“Free to a good home.” That was the phrase scribbled on a piece of paper atop a stack of books on the workroom table in my office. It is customary for books to be available for the taking, working for a scholarly society of academics. I greedily absconded with four of the five books and began reading the inside jacket of Mark C. Taylor’s, After God. No more than one paragraph into the book description, I was overcome with the memory of my mother’s playful chiding all throughout my childhood and even now that I am just like Burgess Meredith. My mom would call me “Burgess” all the time because of my deep passion for books. Actor Burgess Meredith, played the character, Henry Bemis, a bank teller whose love for reading alienated him at work and home. She should have been calling me, “Henry” since she thought I was like the character Burgess portrayed.
Family members would ask my mom, “Where is Tweet [short for “Tweetie pie”, my nickname]? I know she somewhere with her head stuck in a book!” During trips to the mall, I would spend hours in the bookstore in search of my next “feast” of books. I never left without 3 or 4 thick paperbacks. My mom rarely, if ever, complained nor put a limit on my reading. I will always appreciate the way my mom nurtured me in this way. In high school, I frequented a local used bookstore that let me trade and/or sell books back for cash or store credit. To admit it now is a little embarrassing, but I derived so much joy from these trips. I was driving and didn’t have to feel guilty about my mother waiting for me.
As I was sitting there, my mind racing back through those memories, I thought of that Twilight Zone episode, “Time Enough At Last,” my mom so treasured. I recall watching it as a child and finding it sort of humorous. After finding the episode in its entirety on You Tube and watching it again, it is a bit tragic. You can watch the episode below, divided into three parts, each a little over 8 minutes in duration.
Part 1 of 3
Part 2 of 3
Part 3 of 3
My mother was spot on in her assessment of me. I am a lot like Henry Bemis in my love of literature and the past time of reading. I, too, have wished for more time to indulge. Henry Bemis lives in a world that values productivity and time clocks over ideas and intellectual curiosity, militarism and power, over peace and truth. Henry’s lack of community and conversation partners drives him deeper and deeper into a world of aloneness, but not loneliness. His beloved books provide him with a way of escape, quite literally. The bank vault he retreats to for a lunch of solace with his newspaper and book protects him from a world that has finally imploded on itself through the use of weapons of mass destruction. I think this story provides a healthy critique of Henry Bemis’ chosen path of escapism.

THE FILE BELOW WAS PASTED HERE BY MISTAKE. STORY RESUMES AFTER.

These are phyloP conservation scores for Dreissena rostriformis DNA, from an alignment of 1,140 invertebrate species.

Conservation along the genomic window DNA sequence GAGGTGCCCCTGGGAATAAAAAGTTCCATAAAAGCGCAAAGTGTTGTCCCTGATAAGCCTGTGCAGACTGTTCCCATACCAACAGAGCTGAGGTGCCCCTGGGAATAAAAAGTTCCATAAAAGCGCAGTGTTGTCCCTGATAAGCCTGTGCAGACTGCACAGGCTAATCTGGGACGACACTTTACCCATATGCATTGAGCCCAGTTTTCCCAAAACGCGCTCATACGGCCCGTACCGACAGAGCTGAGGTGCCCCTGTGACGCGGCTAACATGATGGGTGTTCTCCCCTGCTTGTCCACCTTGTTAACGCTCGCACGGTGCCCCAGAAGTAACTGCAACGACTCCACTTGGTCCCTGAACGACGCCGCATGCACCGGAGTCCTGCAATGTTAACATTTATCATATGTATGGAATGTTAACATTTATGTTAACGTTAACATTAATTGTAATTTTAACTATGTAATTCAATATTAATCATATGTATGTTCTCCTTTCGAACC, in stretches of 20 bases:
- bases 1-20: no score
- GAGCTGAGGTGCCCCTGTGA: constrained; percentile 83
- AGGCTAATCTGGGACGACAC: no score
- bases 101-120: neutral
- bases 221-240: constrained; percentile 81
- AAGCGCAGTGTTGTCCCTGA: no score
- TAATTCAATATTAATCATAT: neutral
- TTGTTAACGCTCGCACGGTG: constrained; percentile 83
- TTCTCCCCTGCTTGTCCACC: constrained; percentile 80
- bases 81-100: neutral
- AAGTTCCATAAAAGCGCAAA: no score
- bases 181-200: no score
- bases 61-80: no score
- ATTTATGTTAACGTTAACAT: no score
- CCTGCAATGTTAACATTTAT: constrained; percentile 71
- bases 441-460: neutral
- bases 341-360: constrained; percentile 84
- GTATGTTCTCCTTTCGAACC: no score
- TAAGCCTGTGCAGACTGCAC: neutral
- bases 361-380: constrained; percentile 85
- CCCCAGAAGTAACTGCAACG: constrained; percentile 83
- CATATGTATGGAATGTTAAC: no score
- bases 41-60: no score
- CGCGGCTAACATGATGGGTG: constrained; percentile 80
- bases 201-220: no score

Why is Henry working as a bank teller? No doubt he is smarter than everyone around him. Why isn’t he out there spreading his ideas? Why doesn’t his passion for learning cause him to want to engage the world around him in a more transformative manner? In the story, we learn that an election had just past. Henry offended a woman by staring at the campaign button on her chest. Ever the curious, Henry wanted to talk about the election, but she thought he was staring at her chest. Was Henry a political junkie like I am now? Maybe or maybe not. He didn’t have much of a response to the headline about the H-bomb, so maybe not. His marital relationship was toxic evidenced by the way his wife treated him. She was obviously angry but most of all heartbroken by his neglect. Had he been more sensitive or even cognizant of her need for his time, then he could have found a way to get her interested in sharing his passion or being more moderate in his reading. Had she been more sensitive to his love, then she could have found ways to share this past time with him.
For me, this story is tragic, because Henry Bemis obviously either ignored or missed the opportunity to pursue a more suitable vocation. Both before and after the bombing, his life had no purpose or meaning. Yes, he derived pleasure from reading when allowed the chance, but always in isolation. After the bombing, when he finally was able to read with abandon, his glasses break, thereby, removing the means to partake of what he sees as a tremendous gift.
I hazard to acknowledge that I am more like Burgess than I care to admit. Naming is so powerful and my mom named me, Burgess, early and often. Lord knows, my husband and daughter have had to reign me in more times than I want to say when I have indulged too much in reading books, digesting articles, and feasting on all that information out there in cyber space, the library, and bookstores. Thankfully, neither my husband, daughter, or community is anything like Henry Bemis’. I get it. I must learn from Henry Bemis. We must learn from him. We must all be alive to ourselves and our call, our vocation, lest we be willful accomplises to the oppressive forces that flourish in indifference, defeatism, and denial.